Rolling Stone: How ‘pay to play’ worked for Bill Richardson
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It’s really long, really damning and a portion of it features Bill Richardson.
It’s a sprawling, 7,400-word article in the latest issue of Rolling Stone magazine by Matt Taibbi about rigging bids on municipal bonds across the country.But unlike a lot of stories about “pay to play” and insider trading, this one actually led to convictions of three guys who worked for GE Capital, the financial arm of General Electric for taking part “in a breathtakingly broad scheme to skim billions of dollars from the coffers of cities and small towns across America.”
And smack dab in the middle of the article is this:
Even more startling was the way that a notorious incident involving former New Mexico governor and presidential candidate Bill Richardson resurfaced during the trial. Barack Obama, you may recall, had nominated Richardson to be commerce secretary – only to have the move blow up in his face when tales of Richardson accepting bribes began to make the rounds. Federal prosecutors never brought a case against Richardson: In 2009, an inside source told the AP that the investigation had been “killed in Washington.” Obama himself, after Richardson bowed out, praised the former governor as an “outstanding public servant.”
Now, in the Carollo trial, defense counsel got Doug Goldberg, the CDR broker, to admit that his boss, Stewart Wolmark, had handed him an envelope containing a check for $25,000. The check was payable to none other than Moving America Forward – Bill Richardson’s political action committee. Goldberg then went to a Richardson fundraiser and handed the politician the envelope. Richardson, pleased, told Goldberg, “Tell the big guy I’m going to hire you guys.”
Goldberg admitted on the stand that he understood “the big guy” to mean Wolmark. After that came this amazing testimony:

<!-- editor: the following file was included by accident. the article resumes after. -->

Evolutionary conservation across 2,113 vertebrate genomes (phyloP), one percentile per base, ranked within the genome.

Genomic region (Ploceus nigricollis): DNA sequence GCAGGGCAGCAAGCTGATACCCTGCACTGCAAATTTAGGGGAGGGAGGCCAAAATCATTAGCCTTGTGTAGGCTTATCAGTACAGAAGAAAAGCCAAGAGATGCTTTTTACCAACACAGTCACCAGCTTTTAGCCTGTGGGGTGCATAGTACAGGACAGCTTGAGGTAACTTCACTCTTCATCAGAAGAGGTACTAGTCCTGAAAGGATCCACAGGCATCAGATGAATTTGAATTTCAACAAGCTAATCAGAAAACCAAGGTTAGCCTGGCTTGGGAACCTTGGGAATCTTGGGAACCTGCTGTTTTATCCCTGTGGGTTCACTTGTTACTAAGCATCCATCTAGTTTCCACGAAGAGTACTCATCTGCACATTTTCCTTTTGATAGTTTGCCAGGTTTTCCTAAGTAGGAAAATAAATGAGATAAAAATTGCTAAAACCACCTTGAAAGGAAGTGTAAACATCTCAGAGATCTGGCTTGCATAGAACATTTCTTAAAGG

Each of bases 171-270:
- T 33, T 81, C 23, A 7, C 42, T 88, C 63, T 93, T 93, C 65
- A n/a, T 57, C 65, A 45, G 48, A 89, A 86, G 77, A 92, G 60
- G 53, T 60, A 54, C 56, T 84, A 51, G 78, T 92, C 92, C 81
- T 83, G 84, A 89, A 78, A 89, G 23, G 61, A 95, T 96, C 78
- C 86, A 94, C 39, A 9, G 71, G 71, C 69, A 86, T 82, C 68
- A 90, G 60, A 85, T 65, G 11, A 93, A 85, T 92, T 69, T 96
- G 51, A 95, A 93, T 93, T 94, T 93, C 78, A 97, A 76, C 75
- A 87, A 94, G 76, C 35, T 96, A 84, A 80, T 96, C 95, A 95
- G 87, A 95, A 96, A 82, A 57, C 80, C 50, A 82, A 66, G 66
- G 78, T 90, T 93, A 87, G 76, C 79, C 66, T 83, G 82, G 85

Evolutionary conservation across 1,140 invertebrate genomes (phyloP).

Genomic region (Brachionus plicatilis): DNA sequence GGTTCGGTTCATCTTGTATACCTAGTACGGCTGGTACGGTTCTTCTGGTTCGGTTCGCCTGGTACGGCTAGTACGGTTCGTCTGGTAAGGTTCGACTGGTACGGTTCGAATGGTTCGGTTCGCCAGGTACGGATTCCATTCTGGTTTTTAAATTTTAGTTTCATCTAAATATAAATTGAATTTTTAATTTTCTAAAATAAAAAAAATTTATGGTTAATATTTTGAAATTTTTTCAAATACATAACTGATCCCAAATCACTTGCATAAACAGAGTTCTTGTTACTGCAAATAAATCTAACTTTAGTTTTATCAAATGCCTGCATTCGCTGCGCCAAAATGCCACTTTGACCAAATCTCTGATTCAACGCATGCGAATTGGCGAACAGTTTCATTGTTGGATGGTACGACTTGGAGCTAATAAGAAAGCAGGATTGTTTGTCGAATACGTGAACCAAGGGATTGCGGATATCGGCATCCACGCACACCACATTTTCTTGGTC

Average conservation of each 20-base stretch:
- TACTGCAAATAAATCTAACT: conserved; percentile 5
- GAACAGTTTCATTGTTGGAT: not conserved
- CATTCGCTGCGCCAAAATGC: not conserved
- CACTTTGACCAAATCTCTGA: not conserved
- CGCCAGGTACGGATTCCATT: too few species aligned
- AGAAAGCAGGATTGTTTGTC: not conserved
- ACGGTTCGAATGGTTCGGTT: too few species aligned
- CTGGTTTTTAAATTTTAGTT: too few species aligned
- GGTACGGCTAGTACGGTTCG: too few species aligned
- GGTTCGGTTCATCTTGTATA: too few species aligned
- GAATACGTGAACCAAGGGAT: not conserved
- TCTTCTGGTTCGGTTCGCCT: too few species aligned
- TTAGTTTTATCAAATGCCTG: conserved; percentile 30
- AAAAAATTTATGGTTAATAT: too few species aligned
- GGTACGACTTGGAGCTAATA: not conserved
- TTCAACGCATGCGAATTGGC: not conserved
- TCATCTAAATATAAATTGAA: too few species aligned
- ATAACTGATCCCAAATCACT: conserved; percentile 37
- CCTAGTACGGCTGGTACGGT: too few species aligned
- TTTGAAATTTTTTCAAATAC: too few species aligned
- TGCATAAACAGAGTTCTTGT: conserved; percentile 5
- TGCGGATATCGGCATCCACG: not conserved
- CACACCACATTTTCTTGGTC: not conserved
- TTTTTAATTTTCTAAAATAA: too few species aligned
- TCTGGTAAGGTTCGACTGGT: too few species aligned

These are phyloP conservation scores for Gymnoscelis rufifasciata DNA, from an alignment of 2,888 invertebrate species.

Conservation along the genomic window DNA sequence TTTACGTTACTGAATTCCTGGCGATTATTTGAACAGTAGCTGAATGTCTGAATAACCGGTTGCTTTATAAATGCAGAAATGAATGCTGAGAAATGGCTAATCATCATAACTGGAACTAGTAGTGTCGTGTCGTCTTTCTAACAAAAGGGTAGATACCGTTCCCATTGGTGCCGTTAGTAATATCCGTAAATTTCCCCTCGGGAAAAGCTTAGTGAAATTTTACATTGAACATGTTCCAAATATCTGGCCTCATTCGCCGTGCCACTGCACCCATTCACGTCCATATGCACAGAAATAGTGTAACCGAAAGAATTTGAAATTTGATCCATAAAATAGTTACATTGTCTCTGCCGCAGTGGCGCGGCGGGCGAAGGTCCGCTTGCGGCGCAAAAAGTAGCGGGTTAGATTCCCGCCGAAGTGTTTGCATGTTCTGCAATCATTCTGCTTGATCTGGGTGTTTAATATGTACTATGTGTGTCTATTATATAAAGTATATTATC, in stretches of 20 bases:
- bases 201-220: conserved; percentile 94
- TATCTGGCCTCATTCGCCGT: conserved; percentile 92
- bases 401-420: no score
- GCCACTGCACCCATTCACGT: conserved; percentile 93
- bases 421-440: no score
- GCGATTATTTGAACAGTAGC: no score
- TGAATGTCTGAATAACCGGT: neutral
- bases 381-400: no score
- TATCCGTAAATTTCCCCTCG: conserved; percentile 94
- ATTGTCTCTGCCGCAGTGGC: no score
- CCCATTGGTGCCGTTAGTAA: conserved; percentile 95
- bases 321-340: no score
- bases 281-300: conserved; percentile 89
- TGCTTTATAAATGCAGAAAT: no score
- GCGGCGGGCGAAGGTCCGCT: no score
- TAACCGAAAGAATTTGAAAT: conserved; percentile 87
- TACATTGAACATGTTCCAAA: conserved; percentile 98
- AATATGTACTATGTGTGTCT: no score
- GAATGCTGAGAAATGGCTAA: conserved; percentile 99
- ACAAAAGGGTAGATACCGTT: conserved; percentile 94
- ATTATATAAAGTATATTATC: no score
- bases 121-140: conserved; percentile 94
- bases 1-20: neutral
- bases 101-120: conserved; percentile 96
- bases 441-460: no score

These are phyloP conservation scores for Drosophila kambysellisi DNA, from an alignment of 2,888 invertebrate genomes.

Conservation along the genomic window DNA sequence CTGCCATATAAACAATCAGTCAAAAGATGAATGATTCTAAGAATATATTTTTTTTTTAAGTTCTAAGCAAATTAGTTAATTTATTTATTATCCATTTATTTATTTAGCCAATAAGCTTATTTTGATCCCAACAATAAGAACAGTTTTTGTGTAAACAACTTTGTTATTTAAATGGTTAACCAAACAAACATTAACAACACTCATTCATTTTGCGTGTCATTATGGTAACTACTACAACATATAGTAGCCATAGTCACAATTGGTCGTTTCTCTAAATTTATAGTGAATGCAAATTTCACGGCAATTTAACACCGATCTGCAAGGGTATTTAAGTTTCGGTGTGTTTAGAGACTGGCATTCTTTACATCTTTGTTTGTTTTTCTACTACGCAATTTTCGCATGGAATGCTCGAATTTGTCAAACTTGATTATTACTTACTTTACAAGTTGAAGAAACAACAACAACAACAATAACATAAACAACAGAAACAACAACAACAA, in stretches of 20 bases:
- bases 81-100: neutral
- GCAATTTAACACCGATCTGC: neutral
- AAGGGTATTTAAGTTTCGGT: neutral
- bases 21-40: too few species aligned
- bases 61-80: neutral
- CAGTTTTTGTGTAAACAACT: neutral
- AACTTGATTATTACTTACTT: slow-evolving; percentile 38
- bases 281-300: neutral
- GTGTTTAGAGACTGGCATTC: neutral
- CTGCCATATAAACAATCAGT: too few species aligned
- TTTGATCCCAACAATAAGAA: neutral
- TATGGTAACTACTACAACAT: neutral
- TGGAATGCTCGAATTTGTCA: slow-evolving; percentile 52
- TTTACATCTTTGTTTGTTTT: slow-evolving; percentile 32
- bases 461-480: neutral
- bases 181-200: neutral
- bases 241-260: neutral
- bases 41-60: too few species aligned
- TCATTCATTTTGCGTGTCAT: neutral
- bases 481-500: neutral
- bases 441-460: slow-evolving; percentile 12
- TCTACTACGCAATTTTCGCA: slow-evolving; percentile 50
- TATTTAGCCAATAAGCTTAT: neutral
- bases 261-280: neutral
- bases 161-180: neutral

Q: Soon after that, New Mexico hired CDR as its swap and GIC adviser on a $400 million deal, right?
Q: You learned later that that check in that envelope was a check for $25,000, right?
A: Yes. I learned it later.
Q: You also learned later that CDR gave another $75,000 to Gov. Richardson, right?
Q: CDR ended up making about a million dollars on this deal for those two checks?
Q: In fact, New Mexico not only hired CDR, they hired another firm to do the actual work that they needed done?
A: For the fixed-income stuff, yes.
What we get from this is that CDR paid Bill Richardson $100,000 in contributions and got $1.5 million in public money in return. And not just $1.5 million, but $1.5 million for work they didn’t even do – the state still had to hire another firm to do the actual job. Nice non-work, if you can get it.
A grand jury has been meeting in Albuquerque, reportedly looking into financial mismanagement allegations that dogged the Richardson administration from the get-go but after seven months, there is still nothing as far as any possible indictments or charges.
In the meantime, Richardson has walked away from reporters who have asked him about the proceedings (including Capitol Report New Mexico in this video) and has appeared on network and cable news shows talking about a number of political topics but no national TV hosts have asked him about the grand jury.
You can read the entire Rolling Stone article by clicking here.
Hat tip to the Santa Fe Reporter.